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  • Source Self

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  • Source Chicago Tribune

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  • Source Self

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  • Source Self

Globe Aware is 100% volunteer funded!  Please help us help you Have fun and Help people!  Click on!/ChaseCommunityGiving?v=app_162065369655&ref=ts

 and in the box that says charity name type Globe Aware and press enter.  When the page opens scroll down once more and click on the blue Globe Aware link and after a new page opens one last time look to the top right and click a green box that says "Vote Now" make sure to say allow when the Chase pop up window comes up or your vote will not count! 

Thank you so so very much if you vote!! You are basically donating to a GREAT cause with just a few clicks! 

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  • Source Self

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Wednesday, 21 April 2010 07:19

Taking the Road Less Traveled

Teaching English in Angkor Wat, Cambodia

Why Go Now: Philanthropy is fantastic, but a one-week, hands-on stint volunteering in Cambodia—still in need of much aid—can be much more personally satisfying. It can also pretty quickly make a person grateful for his life back home. Globe Aware’s volunteer vacations in Angkor Wat engage travelers in making a genuine influence on others’ lives in a very short time: teaching English, working with children, distributing wheelchairs to adults and children in rural villages. The accommodations will be modest, but the Khmer food and magnificent Angkor Wat temples make the authentic experience entirely welcome.

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  • Source Travel + Leisure
Sunday, 14 March 2010 18:36

What a vacation!

Sunday, 28 February 2010 18:31

More Americans Take Volunteer Vacations


When you think of teenagers on spring break, visions of Daytona Beach or Cancun may come to mind — not necessarily a trip to Cambodia.
But that's where Kate McNamara, a 16-year-old New Yorker, went on vacation with her family, volunteering to teach children English and build wheelchairs for land mine victims.
"It wasn't that long and it was a small group of people … but it made just such a huge difference, " she says. "It was one of the most rewarding things that I think that I've ever done."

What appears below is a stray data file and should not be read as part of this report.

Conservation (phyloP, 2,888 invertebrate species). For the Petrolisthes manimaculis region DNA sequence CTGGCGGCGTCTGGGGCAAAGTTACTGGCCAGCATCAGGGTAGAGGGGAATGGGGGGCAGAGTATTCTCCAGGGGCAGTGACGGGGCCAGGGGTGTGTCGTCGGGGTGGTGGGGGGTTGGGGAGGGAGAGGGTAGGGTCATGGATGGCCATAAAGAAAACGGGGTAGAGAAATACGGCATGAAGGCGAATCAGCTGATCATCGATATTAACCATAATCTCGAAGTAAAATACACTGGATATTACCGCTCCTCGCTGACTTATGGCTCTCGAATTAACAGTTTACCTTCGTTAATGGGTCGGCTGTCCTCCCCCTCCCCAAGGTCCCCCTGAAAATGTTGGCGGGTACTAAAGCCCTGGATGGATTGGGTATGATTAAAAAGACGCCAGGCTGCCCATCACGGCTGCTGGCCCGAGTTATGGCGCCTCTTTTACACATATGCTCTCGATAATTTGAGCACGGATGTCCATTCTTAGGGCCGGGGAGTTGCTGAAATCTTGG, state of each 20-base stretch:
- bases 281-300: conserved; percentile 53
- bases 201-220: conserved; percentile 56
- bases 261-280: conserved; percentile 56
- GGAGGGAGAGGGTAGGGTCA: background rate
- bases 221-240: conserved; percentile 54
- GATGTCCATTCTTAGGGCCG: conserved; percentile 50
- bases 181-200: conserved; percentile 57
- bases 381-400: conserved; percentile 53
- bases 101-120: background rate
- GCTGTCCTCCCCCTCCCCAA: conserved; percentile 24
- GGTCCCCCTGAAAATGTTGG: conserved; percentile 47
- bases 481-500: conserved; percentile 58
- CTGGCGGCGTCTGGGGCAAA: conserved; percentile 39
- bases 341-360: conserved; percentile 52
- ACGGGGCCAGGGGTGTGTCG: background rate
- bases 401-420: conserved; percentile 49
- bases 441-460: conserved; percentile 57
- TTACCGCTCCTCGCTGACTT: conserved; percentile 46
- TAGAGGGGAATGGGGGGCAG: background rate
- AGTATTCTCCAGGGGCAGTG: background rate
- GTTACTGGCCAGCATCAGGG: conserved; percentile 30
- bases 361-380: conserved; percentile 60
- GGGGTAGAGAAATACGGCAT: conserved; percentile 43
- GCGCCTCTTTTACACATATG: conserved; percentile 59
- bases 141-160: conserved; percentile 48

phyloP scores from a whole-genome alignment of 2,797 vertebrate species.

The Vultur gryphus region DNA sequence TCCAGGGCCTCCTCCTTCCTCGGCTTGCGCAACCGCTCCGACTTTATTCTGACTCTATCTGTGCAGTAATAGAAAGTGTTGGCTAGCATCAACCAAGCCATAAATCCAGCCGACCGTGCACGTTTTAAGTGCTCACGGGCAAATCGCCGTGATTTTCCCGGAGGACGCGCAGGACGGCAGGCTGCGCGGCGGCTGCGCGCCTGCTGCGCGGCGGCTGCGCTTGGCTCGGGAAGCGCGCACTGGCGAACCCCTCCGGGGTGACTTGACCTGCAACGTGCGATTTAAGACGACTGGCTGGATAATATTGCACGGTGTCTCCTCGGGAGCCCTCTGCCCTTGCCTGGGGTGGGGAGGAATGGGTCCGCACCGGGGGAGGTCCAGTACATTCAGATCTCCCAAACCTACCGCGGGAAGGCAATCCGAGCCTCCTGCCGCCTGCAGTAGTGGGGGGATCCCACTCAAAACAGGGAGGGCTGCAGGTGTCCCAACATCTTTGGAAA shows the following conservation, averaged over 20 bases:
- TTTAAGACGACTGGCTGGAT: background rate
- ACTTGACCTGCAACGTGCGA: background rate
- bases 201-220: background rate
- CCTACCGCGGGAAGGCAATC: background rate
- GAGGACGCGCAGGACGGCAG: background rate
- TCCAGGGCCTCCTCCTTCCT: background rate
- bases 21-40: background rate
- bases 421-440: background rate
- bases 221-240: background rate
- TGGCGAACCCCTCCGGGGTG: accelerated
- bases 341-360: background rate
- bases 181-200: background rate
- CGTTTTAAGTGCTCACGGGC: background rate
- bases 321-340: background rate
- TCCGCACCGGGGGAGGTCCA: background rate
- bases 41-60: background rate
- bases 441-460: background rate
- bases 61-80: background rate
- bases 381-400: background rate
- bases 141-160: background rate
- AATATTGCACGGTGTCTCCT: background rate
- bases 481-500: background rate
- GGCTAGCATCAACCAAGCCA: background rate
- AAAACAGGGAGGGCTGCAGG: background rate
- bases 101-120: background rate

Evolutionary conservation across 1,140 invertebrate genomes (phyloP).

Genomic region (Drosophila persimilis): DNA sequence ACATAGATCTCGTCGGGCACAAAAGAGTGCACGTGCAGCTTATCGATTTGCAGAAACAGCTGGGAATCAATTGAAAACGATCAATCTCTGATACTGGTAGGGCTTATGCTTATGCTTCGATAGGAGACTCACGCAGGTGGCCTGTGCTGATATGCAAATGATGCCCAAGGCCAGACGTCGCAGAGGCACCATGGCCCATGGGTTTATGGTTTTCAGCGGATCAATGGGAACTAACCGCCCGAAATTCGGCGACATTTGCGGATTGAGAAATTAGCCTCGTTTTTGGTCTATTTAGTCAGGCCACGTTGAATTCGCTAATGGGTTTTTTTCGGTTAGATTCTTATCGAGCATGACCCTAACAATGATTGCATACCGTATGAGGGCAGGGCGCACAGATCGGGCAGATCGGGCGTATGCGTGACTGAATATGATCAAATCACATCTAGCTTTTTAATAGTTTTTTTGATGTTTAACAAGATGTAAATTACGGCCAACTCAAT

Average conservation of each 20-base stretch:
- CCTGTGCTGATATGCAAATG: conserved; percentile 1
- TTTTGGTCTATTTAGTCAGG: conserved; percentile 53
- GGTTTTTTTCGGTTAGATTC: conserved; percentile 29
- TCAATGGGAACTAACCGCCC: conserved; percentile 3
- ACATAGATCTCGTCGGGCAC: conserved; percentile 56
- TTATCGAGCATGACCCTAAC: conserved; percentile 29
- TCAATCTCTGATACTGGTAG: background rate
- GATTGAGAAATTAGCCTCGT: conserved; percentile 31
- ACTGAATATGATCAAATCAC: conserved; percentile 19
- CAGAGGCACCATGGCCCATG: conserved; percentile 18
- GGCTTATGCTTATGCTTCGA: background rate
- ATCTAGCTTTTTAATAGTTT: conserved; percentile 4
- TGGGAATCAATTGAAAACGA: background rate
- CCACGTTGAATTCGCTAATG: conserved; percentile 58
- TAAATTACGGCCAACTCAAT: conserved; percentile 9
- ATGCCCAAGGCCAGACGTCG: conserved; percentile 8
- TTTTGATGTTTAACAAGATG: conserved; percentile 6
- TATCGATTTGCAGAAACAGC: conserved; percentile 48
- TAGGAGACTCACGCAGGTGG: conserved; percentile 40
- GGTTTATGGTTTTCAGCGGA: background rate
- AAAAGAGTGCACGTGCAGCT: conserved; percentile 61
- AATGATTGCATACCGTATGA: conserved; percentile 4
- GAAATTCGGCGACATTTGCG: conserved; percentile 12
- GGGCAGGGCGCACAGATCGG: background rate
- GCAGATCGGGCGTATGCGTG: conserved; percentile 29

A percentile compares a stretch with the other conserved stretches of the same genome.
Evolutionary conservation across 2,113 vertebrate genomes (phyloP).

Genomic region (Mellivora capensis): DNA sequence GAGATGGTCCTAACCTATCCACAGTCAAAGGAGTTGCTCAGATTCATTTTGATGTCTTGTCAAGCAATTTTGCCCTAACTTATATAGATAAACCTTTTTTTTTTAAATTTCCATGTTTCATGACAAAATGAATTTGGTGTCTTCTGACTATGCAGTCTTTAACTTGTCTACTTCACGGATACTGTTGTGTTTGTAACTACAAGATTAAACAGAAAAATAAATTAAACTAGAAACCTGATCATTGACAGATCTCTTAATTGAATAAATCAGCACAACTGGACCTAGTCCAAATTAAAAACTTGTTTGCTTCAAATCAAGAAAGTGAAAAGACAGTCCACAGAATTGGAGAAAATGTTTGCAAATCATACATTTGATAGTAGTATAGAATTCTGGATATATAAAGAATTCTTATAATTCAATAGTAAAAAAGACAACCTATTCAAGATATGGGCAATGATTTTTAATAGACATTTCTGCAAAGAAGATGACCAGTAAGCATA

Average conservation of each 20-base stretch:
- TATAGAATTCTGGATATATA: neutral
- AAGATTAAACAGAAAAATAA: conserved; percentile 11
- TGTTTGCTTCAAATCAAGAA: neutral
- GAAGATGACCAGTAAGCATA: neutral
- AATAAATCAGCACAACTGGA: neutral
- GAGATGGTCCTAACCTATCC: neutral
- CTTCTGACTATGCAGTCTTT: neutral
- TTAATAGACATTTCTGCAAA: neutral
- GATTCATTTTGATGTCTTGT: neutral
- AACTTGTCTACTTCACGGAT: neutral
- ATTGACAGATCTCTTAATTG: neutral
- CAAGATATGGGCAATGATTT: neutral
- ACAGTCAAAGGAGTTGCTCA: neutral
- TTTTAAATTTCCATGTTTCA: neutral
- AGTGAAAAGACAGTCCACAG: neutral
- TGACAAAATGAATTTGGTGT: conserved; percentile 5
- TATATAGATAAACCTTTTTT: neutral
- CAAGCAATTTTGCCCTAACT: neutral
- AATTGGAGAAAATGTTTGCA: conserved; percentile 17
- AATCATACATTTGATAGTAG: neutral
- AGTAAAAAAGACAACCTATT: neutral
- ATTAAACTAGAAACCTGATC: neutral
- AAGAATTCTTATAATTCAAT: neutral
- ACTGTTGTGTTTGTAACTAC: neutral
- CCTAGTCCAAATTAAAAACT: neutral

Her mother, Elizabeth McNamara adds, "In a world that needs so much, just to a little bit to make a difference in someone's life is a very positive experience."

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  • Source ABC World News Tonight
Sunday, 28 February 2010 18:29

She Turns Vacations Into Voluntours

Sunday, 28 February 2010 18:27

Voluntourism: Good Times and Good Works

Voluntourism: Good Times and Good Works

by Steve Kallaugher

Most people come home from vacation with a nice tan and a suitcase full of souvenirs. Carolyn Bentley returned from a trip she took with her 17-year-old daughter, Julia, with a new outlook on life and a renewed bond with her child.

“It was life changing,” says Bentley. “It’s an amazing way to grow yourself and develop bonds with others. You become part of the country, instead of just looking at it out a window.

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  • Source The Wall Street Journal
Sunday, 28 February 2010 18:11

Vacationing like Brangelina

Volunteers with the group Globe Aware are digging a trench to lay a water pipe in Costa Rica.Sarah McCall / Globe Aware

As the industry grapples with how to make money without compromising the results of the volunteer work, one thing is clear: more and more private citizens are ready to roll up their sleeves and lend a hand. "I was just so sick of just donating a gift at the end of the year," says Yates of his decision to spend a week volunteering in Costa Rica. "I worked my butt off."Getting in touch with your inner Angelina Jolie is easier than it used to be. The so-called voluntourism industry, which sends travelers around the globe for a mix of volunteer work and sightseeing, is generating almost as much praise and criticism as the goodwill ambassador herself. Are volunteer vacations--which have become so mainstream that CheapTickets recently started letting online customers book volunteer activities along with their vacations--merely overpriced guilt trips with an impact as fleeting as the feel-good factor? Or do they offer individuals a real chance to change the world, one summer jaunt at a time?

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  • Source Time Magazine
Sunday, 28 February 2010 18:09

Helpful Holidays

Sunday, 28 February 2010 18:06

CBS Radio Interview

Sunday, 28 February 2010 18:01

Ramping Up